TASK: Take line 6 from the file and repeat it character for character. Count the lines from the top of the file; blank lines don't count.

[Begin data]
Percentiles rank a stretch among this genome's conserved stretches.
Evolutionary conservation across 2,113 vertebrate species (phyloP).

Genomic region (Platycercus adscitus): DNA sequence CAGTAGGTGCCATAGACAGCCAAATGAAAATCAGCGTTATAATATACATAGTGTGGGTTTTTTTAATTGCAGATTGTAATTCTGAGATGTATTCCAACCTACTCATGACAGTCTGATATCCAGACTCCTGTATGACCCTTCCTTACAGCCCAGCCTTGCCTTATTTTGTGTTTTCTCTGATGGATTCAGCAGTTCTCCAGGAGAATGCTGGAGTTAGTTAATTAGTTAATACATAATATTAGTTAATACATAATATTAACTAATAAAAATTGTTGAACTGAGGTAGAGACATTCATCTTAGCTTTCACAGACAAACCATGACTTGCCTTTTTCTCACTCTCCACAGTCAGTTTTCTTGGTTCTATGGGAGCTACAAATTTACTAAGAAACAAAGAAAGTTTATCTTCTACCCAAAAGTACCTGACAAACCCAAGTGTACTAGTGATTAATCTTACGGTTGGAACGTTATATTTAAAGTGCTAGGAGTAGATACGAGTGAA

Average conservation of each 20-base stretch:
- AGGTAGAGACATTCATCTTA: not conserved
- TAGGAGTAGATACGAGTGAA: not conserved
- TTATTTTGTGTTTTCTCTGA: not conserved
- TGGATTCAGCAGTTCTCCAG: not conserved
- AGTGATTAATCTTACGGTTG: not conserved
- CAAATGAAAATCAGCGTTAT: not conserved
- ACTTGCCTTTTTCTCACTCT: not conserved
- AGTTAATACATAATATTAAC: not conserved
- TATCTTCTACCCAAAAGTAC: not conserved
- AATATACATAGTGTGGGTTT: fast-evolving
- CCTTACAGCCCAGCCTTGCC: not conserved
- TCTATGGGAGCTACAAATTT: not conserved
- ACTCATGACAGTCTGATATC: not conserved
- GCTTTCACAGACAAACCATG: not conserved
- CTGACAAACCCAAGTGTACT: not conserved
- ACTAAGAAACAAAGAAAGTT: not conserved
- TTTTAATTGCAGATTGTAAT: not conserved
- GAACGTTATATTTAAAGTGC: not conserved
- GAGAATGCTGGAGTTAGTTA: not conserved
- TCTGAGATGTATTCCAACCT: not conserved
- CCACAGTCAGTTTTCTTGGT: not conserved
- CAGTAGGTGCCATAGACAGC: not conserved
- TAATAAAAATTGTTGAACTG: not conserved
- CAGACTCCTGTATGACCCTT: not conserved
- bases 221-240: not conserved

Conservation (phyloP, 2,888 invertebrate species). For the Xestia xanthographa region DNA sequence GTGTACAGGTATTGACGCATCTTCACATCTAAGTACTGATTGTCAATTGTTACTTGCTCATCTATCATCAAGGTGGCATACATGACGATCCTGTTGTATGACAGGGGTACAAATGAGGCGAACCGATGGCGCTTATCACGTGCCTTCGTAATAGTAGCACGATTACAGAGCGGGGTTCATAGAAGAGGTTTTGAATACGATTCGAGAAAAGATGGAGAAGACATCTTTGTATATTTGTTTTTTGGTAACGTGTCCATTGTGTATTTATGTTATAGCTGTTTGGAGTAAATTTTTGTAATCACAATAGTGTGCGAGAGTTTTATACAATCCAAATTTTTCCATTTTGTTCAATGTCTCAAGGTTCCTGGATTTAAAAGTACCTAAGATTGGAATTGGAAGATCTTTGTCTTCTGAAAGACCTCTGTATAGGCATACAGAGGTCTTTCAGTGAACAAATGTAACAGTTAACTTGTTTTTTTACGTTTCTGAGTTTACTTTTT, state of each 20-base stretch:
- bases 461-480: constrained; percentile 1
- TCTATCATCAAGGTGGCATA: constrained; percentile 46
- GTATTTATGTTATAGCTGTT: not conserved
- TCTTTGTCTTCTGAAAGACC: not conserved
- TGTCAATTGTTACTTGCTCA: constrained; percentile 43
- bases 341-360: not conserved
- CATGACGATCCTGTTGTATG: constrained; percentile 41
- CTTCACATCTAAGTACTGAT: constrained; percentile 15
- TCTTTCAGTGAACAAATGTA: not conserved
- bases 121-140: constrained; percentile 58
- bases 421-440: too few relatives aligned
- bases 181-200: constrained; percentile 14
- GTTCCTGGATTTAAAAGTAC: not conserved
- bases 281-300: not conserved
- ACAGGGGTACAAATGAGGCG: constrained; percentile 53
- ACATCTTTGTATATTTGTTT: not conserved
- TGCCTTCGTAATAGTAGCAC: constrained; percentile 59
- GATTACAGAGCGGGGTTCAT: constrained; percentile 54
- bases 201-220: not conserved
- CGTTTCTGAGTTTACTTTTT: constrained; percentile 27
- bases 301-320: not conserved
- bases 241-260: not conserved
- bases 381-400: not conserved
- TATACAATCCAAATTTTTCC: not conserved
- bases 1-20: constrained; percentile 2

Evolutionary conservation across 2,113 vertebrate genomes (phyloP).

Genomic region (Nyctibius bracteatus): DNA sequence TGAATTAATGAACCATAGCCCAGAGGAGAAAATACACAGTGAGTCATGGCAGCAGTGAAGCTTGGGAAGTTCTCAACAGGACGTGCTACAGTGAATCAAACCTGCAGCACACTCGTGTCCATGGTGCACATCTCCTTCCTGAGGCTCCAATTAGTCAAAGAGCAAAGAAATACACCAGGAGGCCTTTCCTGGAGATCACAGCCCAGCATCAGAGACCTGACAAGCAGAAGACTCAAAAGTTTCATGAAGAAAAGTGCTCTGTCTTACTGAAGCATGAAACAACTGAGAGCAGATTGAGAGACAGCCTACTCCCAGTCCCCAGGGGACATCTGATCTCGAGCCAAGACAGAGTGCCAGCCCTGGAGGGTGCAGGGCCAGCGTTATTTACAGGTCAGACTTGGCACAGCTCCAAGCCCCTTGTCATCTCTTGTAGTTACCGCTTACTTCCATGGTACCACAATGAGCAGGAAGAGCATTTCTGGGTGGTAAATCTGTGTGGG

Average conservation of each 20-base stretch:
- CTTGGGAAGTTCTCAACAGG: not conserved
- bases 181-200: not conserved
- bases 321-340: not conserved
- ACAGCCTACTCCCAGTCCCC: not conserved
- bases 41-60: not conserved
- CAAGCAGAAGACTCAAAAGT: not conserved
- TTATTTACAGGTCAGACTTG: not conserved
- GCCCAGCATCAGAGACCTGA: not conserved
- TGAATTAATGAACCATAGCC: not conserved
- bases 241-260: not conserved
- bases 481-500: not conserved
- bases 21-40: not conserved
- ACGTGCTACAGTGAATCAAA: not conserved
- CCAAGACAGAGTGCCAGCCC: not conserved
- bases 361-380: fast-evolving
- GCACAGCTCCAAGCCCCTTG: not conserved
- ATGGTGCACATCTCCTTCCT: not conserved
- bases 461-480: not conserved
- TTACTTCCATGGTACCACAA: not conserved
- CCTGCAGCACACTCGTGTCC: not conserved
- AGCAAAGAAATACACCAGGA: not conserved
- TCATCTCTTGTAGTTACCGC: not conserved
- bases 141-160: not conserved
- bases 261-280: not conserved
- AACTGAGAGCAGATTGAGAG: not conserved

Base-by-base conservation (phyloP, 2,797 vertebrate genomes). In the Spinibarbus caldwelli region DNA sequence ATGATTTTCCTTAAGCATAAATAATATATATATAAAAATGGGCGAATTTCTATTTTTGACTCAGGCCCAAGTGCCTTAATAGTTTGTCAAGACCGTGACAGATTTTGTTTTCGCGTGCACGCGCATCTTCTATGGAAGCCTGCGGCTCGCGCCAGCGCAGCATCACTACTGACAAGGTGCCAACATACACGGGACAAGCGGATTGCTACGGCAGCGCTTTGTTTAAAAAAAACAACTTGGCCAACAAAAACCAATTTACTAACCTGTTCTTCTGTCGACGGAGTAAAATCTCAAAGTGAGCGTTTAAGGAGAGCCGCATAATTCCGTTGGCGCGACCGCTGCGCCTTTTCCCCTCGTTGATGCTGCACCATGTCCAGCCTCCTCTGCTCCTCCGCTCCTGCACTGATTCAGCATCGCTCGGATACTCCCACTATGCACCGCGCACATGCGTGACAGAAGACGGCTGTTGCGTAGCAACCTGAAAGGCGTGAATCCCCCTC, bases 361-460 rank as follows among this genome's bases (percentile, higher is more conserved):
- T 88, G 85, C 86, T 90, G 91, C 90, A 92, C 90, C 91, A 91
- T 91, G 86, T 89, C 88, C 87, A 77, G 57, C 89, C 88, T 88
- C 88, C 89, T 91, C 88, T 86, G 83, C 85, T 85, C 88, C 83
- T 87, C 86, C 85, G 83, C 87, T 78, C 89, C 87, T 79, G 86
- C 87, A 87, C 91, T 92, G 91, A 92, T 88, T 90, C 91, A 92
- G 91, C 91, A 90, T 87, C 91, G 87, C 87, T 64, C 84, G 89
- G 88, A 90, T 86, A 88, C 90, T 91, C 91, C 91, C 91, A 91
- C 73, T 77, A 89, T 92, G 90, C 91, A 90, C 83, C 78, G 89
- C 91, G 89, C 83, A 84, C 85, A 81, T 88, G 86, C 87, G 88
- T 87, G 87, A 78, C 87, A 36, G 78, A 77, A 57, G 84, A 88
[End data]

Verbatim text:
- TAGGAGTAGATACGAGTGAA: not conserved